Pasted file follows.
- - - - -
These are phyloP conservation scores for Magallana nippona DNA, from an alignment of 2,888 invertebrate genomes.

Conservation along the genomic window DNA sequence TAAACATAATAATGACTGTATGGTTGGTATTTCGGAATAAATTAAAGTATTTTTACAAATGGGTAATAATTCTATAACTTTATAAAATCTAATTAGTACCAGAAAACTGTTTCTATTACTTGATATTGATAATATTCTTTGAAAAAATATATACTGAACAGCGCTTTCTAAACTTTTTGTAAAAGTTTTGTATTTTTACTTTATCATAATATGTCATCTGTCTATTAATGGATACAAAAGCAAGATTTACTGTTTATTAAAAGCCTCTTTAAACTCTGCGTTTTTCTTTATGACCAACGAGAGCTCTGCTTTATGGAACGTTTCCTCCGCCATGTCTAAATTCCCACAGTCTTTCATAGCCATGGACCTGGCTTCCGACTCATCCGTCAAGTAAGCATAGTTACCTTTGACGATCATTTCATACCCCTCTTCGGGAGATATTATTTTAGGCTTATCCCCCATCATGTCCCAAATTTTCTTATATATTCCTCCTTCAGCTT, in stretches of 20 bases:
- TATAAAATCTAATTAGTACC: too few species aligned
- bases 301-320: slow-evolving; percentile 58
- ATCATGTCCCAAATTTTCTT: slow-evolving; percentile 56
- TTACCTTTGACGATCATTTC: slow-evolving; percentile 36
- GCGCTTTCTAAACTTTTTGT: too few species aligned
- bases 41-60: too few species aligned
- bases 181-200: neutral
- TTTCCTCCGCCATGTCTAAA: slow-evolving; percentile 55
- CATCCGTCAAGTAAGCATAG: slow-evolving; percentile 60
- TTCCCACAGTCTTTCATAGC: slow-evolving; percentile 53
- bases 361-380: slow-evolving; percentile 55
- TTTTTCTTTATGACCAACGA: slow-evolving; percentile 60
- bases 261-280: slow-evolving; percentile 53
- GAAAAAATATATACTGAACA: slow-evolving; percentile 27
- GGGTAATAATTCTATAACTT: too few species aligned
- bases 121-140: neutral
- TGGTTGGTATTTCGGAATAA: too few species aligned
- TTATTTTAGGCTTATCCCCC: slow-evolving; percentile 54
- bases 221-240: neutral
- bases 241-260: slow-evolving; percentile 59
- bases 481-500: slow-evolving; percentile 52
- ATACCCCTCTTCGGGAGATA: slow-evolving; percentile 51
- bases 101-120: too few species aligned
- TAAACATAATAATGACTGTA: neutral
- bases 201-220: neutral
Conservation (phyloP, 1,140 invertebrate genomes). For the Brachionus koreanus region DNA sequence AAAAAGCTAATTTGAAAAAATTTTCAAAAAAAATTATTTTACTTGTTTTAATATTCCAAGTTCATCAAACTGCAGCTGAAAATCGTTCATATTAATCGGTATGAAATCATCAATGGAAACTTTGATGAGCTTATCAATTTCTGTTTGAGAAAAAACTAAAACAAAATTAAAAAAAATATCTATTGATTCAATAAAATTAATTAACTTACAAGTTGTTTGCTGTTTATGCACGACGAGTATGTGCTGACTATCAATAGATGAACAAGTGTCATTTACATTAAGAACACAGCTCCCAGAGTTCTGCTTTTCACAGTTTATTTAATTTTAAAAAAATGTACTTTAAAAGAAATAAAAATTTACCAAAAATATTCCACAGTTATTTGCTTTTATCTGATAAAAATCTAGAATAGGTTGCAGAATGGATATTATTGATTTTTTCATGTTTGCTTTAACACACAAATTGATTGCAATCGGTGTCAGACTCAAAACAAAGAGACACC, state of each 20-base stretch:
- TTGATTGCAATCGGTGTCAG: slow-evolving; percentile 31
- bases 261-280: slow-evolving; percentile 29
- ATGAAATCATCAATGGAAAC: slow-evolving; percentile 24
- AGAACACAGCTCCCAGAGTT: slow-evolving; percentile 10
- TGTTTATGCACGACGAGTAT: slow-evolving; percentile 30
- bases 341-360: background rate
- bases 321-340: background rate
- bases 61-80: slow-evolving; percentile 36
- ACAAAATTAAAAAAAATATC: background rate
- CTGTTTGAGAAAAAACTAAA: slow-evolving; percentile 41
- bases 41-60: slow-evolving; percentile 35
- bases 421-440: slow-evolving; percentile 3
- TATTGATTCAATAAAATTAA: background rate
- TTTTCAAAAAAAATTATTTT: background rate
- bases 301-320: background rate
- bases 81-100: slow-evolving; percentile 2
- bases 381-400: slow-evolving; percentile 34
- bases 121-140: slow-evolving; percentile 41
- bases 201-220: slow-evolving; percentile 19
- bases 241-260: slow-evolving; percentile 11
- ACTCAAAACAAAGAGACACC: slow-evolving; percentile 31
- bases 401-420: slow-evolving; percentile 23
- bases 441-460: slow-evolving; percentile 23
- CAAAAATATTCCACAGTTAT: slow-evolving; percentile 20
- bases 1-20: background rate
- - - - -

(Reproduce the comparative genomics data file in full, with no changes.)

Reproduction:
These are phyloP conservation scores for Magallana nippona DNA, from an alignment of 2,888 invertebrate genomes.

Conservation along the genomic window DNA sequence TAAACATAATAATGACTGTATGGTTGGTATTTCGGAATAAATTAAAGTATTTTTACAAATGGGTAATAATTCTATAACTTTATAAAATCTAATTAGTACCAGAAAACTGTTTCTATTACTTGATATTGATAATATTCTTTGAAAAAATATATACTGAACAGCGCTTTCTAAACTTTTTGTAAAAGTTTTGTATTTTTACTTTATCATAATATGTCATCTGTCTATTAATGGATACAAAAGCAAGATTTACTGTTTATTAAAAGCCTCTTTAAACTCTGCGTTTTTCTTTATGACCAACGAGAGCTCTGCTTTATGGAACGTTTCCTCCGCCATGTCTAAATTCCCACAGTCTTTCATAGCCATGGACCTGGCTTCCGACTCATCCGTCAAGTAAGCATAGTTACCTTTGACGATCATTTCATACCCCTCTTCGGGAGATATTATTTTAGGCTTATCCCCCATCATGTCCCAAATTTTCTTATATATTCCTCCTTCAGCTT, in stretches of 20 bases:
- TATAAAATCTAATTAGTACC: too few species aligned
- bases 301-320: slow-evolving; percentile 58
- ATCATGTCCCAAATTTTCTT: slow-evolving; percentile 56
- TTACCTTTGACGATCATTTC: slow-evolving; percentile 36
- GCGCTTTCTAAACTTTTTGT: too few species aligned
- bases 41-60: too few species aligned
- bases 181-200: neutral
- TTTCCTCCGCCATGTCTAAA: slow-evolving; percentile 55
- CATCCGTCAAGTAAGCATAG: slow-evolving; percentile 60
- TTCCCACAGTCTTTCATAGC: slow-evolving; percentile 53
- bases 361-380: slow-evolving; percentile 55
- TTTTTCTTTATGACCAACGA: slow-evolving; percentile 60
- bases 261-280: slow-evolving; percentile 53
- GAAAAAATATATACTGAACA: slow-evolving; percentile 27
- GGGTAATAATTCTATAACTT: too few species aligned
- bases 121-140: neutral
- TGGTTGGTATTTCGGAATAA: too few species aligned
- TTATTTTAGGCTTATCCCCC: slow-evolving; percentile 54
- bases 221-240: neutral
- bases 241-260: slow-evolving; percentile 59
- bases 481-500: slow-evolving; percentile 52
- ATACCCCTCTTCGGGAGATA: slow-evolving; percentile 51
- bases 101-120: too few species aligned
- TAAACATAATAATGACTGTA: neutral
- bases 201-220: neutral
Conservation (phyloP, 1,140 invertebrate genomes). For the Brachionus koreanus region DNA sequence AAAAAGCTAATTTGAAAAAATTTTCAAAAAAAATTATTTTACTTGTTTTAATATTCCAAGTTCATCAAACTGCAGCTGAAAATCGTTCATATTAATCGGTATGAAATCATCAATGGAAACTTTGATGAGCTTATCAATTTCTGTTTGAGAAAAAACTAAAACAAAATTAAAAAAAATATCTATTGATTCAATAAAATTAATTAACTTACAAGTTGTTTGCTGTTTATGCACGACGAGTATGTGCTGACTATCAATAGATGAACAAGTGTCATTTACATTAAGAACACAGCTCCCAGAGTTCTGCTTTTCACAGTTTATTTAATTTTAAAAAAATGTACTTTAAAAGAAATAAAAATTTACCAAAAATATTCCACAGTTATTTGCTTTTATCTGATAAAAATCTAGAATAGGTTGCAGAATGGATATTATTGATTTTTTCATGTTTGCTTTAACACACAAATTGATTGCAATCGGTGTCAGACTCAAAACAAAGAGACACC, state of each 20-base stretch:
- TTGATTGCAATCGGTGTCAG: slow-evolving; percentile 31
- bases 261-280: slow-evolving; percentile 29
- ATGAAATCATCAATGGAAAC: slow-evolving; percentile 24
- AGAACACAGCTCCCAGAGTT: slow-evolving; percentile 10
- TGTTTATGCACGACGAGTAT: slow-evolving; percentile 30
- bases 341-360: background rate
- bases 321-340: background rate
- bases 61-80: slow-evolving; percentile 36
- ACAAAATTAAAAAAAATATC: background rate
- CTGTTTGAGAAAAAACTAAA: slow-evolving; percentile 41
- bases 41-60: slow-evolving; percentile 35
- bases 421-440: slow-evolving; percentile 3
- TATTGATTCAATAAAATTAA: background rate
- TTTTCAAAAAAAATTATTTT: background rate
- bases 301-320: background rate
- bases 81-100: slow-evolving; percentile 2
- bases 381-400: slow-evolving; percentile 34
- bases 121-140: slow-evolving; percentile 41
- bases 201-220: slow-evolving; percentile 19
- bases 241-260: slow-evolving; percentile 11
- ACTCAAAACAAAGAGACACC: slow-evolving; percentile 31
- bases 401-420: slow-evolving; percentile 23
- bases 441-460: slow-evolving; percentile 23
- CAAAAATATTCCACAGTTAT: slow-evolving; percentile 20
- bases 1-20: background rate